Speaker 1:

I like this. I, I hope that couples and individuals listening who are in relationships can learn from you, but I didn’t realize and I wish I could have gone that when you were at the training in West Palm beach for modern sex therapy institutes, you were, you were actually introducing the skill set to therapists. Is that right?

Speaker 3:

That’s right. Yeah. I’m hoping to, I’m sort of right now honing it exactly as a, a, a competency. So erotic empathy, uh, competence for, for the therapists not trained in sex therapy is, it’s really something on my high up on my to do list.

Speaker 1:

I love the language. Um, erotic empathy competency. Unlike, like what I heard you say once, that you don’t have to be a sex therapist to do have the skill of erotic empathy as a therapist working with clients. Can you talk about that?

Speaker 3:

Absolutely. So, you know, the most, the way I begin talking about this is something I think most of us can relate to. You know, you ever been watching TV with let’s say a grandparent or a parent in the room and something sexual comes on, somebody starts kissing somebody on the television and that immediate feeling of Oh, wincing, sort of squirmy feeling, you get of embarrassment that whoever it is in the room with you is not somebody you want to think of you as a sexual person. And it’s not somebody per se that you want to think about as a sexual person. Right? So that, that thing that happens when something sexual comes up, um, is, is basically they’ve, they’re not too many topics, right, that do this and make us think personally about ourselves. Sexuality is one of them. And so the best of therapists, you know, highly effective therapists, unfortunately if they don’t have experience dialoguing and navigating those intricate, awkward, sometimes very awkward conversations about sexuality might have that, that personal leaning, that slight little tinge of, of embarrassment that can come up when sexuality is mentioned.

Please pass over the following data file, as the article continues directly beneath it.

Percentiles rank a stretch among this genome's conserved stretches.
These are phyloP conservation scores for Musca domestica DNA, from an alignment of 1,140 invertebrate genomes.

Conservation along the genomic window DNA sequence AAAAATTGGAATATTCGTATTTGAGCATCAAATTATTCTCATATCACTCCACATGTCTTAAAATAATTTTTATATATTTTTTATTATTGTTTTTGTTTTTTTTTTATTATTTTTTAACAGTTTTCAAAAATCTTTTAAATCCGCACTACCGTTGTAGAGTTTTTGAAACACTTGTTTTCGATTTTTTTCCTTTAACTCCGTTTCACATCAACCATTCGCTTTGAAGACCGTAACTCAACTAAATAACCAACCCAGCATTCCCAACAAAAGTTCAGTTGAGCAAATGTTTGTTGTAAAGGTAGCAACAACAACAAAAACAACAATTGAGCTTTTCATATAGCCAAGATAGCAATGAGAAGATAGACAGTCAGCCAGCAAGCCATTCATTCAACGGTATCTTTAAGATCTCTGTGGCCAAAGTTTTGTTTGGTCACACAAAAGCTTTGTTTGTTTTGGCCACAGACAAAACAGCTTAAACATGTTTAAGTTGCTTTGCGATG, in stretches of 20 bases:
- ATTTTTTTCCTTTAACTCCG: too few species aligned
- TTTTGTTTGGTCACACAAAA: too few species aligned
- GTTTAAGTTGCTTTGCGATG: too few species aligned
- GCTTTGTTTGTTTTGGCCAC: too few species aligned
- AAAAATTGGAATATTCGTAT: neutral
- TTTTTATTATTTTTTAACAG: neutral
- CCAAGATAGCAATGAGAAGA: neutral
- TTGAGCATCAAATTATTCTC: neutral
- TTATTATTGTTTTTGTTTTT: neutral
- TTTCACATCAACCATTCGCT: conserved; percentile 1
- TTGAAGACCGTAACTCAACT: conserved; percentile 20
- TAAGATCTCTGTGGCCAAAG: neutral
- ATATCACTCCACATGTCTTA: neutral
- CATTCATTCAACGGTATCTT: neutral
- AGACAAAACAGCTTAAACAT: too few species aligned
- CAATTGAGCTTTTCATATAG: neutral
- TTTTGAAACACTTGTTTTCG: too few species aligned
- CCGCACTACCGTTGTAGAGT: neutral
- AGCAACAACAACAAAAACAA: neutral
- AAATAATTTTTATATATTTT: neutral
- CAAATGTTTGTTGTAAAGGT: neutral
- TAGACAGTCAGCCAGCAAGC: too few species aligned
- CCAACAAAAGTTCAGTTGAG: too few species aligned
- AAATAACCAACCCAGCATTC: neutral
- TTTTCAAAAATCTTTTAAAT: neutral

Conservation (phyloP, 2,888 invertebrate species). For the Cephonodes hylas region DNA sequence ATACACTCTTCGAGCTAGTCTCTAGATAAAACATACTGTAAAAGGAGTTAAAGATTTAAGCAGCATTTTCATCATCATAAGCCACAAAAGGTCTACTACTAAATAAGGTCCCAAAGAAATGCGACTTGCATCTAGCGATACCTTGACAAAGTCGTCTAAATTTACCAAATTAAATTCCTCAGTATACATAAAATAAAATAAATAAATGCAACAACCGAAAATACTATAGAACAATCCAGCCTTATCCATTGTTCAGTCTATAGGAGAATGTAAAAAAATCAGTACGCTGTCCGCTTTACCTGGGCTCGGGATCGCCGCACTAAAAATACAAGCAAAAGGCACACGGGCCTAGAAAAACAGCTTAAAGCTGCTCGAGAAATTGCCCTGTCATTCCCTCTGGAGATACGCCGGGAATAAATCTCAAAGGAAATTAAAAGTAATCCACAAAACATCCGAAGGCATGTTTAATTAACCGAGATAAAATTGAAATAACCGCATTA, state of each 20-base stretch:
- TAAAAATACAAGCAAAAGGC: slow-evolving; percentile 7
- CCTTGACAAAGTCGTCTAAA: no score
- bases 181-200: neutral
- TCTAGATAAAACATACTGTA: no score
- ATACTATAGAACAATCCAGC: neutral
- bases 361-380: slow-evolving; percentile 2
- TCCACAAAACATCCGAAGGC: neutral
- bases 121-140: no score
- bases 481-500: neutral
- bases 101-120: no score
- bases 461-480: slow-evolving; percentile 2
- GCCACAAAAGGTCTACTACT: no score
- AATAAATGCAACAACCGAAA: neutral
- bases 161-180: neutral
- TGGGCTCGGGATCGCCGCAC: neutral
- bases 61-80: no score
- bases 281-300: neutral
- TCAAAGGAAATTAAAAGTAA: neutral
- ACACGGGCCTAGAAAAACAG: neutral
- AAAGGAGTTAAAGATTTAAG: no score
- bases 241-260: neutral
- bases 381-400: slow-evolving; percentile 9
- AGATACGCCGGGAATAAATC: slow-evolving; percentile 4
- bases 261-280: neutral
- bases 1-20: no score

Speaker 3:

And so in session it, you know, therapists, um, are trained in emphasizing and being objective about so many concerns that come up. So if you’re talking about your workplace stresses, you’re talking about illness, you’re talking about financial stress, um, sibling rivalry, same it, all those wonderful things that can come up with, um, and, and are well-treated in, in therapy, sometimes from sex comes up, the, the therapist might have that little push away reflex that can come up for them personally, that disables their capacity to emphasize as they normally would across a very various other topics. So I really believe that if you, if compassion and empathy are within your toolbox as a therapist, then why not expand it to include specifically and quite distinctly, um, this other area of empathy called erotic empathy, where you validate and include the unique experience of whomever’s in front of you as a sexual being. Totally and completely distinct from yourself without judgment and with compassion. Yeah,

Speaker 1:

very well said. Very well said. Um, you made me think about when I was in my early twenties, uh, I was, um, over my, uh, my father’s wife and I were watching a movie and, uh, and a sex scene came on, it was going to be a lengthy sex and you could tell, and she looked at me and she said, one of us has to leave the room. Either I’m going upstairs or you’re going upstairs to watch it somewhere else. And I, and I, I agreed, you know, because it was so uncomfortable for the two of us to be in the room and watch this. And you’re right. That’s the feeling that people get around this. Is that right?